Sunday, September 30, 2012

Megan McArdle: I'm Stuck in a Bubble and I Don't Know Why

There are three parts of the country where house prices are at the early stage of a major upside break: New York City, California and Washington D.C.

I recently reported that Los Angeles only has a 2 month supply of housing inventory based on current sales rates. In California, it's all about the Bernanke money that is flowing into Silicon Valley that is now moving north and south of the area. In NYC its Bernanke bankster money and foreigners with Bernanke printed dollars and in D.C. it's Bernanke propping up the government Treasury market.

Here's Megan McArdle explaining, with a bit of confusion, what's going on in D.C. (my bold):
A couple of years ago, when we bought our house, I was convinced that we had probably already lost money. We put in our offer immediately after the expiration of the first-time homebuyer's tax credit, which in DC had triggered bidding wars that upped prices by far more than the $8,000 the tax credit was worth.

We weren't particularly worried about this, mind you; we planned on being in the house for long enough that we expected it simply wouldn't matter. But we didn't have any illusions that the huose would be, say, part of our retirement savings.

So far, I have been proven spectacularly wrong in this assessment. Renovated homes on our block are selling for more than 150% of what we paid for our (less renovated home); even wrecks are going at a substantial premium. We're glad to think that our house is worth more, of course, but we're also mystified. It seems to me that there remains a distinctly bubbly mentality in the city, which you can a bit of in this comment thread on a local blog. People seem to have a hidden assumption that every house in the District will eventually be crowding $1 million in value.

This doesn't seem possible to me. Ultimately, home prices have to have some relationship to incomes. And at a traditional salary-to-value ration of two or three times income, I don't see where the money would come from to push everyone's house into the $800,000 range. (Nor, needless to say, would it be a good thing for soceity if this happened).
Only a beltarian with a faulty memory would fail to understand the connection between government spending (a significant part of which stays in D.C. to "administer" the spending) and Fed printing money (particularly to boost the Treasury market). The faulty memory is McArdle's apparent lack of recalling that in the last housing bubble, incomes and other metrics have little to do with asset price climbs. If the Fed is pushing money out there, the assets will climb.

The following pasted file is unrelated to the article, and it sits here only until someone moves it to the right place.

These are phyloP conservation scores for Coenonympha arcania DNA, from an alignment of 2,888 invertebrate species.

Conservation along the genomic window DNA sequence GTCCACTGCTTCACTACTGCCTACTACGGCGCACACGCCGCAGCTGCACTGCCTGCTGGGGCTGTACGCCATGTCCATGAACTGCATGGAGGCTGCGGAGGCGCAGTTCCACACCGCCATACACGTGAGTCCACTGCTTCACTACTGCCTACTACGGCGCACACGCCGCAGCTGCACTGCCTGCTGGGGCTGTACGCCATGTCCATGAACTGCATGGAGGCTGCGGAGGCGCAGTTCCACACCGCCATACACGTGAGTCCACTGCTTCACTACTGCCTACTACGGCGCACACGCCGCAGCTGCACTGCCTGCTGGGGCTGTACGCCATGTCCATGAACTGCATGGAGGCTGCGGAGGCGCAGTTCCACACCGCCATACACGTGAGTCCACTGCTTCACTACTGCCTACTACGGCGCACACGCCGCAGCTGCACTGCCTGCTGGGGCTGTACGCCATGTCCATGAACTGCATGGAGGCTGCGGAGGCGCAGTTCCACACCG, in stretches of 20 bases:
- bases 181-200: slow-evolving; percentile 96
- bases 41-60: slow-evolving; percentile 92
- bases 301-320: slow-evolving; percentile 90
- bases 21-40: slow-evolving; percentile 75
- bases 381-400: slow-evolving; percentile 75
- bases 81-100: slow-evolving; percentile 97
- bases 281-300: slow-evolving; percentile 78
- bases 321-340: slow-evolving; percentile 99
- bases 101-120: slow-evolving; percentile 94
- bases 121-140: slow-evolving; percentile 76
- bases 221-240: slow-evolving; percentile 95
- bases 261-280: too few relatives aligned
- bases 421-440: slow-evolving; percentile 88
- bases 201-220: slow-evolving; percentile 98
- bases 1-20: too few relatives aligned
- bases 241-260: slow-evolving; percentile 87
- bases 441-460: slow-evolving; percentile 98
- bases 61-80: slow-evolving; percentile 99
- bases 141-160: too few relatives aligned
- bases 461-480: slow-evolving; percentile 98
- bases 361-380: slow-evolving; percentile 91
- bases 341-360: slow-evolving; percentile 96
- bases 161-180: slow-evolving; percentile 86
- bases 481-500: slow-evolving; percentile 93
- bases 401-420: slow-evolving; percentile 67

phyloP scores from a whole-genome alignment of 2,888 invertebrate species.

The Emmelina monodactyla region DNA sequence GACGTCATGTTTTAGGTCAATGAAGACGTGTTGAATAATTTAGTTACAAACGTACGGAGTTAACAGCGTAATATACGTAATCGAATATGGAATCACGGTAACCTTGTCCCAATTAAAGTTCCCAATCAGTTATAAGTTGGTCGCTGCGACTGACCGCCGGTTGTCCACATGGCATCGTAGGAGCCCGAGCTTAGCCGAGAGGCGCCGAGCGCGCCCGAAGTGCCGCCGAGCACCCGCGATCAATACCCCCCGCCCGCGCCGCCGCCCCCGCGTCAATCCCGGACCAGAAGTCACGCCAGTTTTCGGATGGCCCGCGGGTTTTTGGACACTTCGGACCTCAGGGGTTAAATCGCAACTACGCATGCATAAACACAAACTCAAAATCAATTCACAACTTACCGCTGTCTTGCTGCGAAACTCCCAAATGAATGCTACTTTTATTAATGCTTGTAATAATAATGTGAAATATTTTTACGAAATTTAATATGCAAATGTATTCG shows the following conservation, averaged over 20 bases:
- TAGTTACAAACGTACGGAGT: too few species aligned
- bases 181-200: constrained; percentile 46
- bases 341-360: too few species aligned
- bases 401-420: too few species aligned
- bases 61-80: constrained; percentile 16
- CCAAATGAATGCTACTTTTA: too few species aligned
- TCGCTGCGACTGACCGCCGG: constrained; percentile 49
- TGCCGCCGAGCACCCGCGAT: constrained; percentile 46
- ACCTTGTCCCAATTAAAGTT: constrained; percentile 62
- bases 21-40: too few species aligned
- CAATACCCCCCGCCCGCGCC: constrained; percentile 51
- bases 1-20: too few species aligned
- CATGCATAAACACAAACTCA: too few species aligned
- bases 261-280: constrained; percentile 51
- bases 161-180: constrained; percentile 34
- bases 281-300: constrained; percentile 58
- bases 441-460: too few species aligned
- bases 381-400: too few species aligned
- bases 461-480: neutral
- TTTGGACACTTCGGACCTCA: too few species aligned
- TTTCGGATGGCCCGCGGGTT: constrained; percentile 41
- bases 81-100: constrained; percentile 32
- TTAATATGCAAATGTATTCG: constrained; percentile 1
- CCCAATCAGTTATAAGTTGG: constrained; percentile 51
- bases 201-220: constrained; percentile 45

For the record, here's U.S. government outlays. It's a lot of spending that is controlled in D.C.:

And, of course, here's Ben's masterful work:

Like I said, only a beltarian would fail to understand this data and put two and two together to realize why housing prices are climbing in the D.C. area.


  1. ". . . in the last housing bubble, incomes and other metrics have little to do with asset price climbs. If the Fed is pushing money out there, the assets will climb." I appreciate the way that you've been explaining recently differences in prices based on Fed money printing and differences based on supply and demand.

  2. Hi Bob,

    Just a question on the graphs you use. Most people use nominal graphs, yet over long time periods I think this very often distorts the real picture. Wouldn't it be better to mostly use logarithmic charts that show the change in percentage terms? Especially like the Federal outlays graph?


  3. Skylien:

    Logarithmic charting would be the misleading choice because it would obfuscate the impact that dollar devaluation has had on federal outlays.

  4. @ Tim

    I think it would be right to use a log chart. A doubling of the outlays in 1920 would not be recognizable on this chart. Yet a doubling would have the same impact in 1920 as it has now. So for my point of view the normal chart is misleading. Look at the 30s and 40s. It looks like there happened quite nothing, not even WW2 was a big deal... That is just not true. Spending increased massively during WW2.

  5. Doug Noland writes M2 narrow "money" supply increased $13.8bn to a record $10.138 TN. Narrow money has expanded 7.1% annualized year-to-date and was up 6.9% from a year ago

  6. And then I thought they finally managed to get their management methods together. Now I'm thinking it might pop another housing bubble.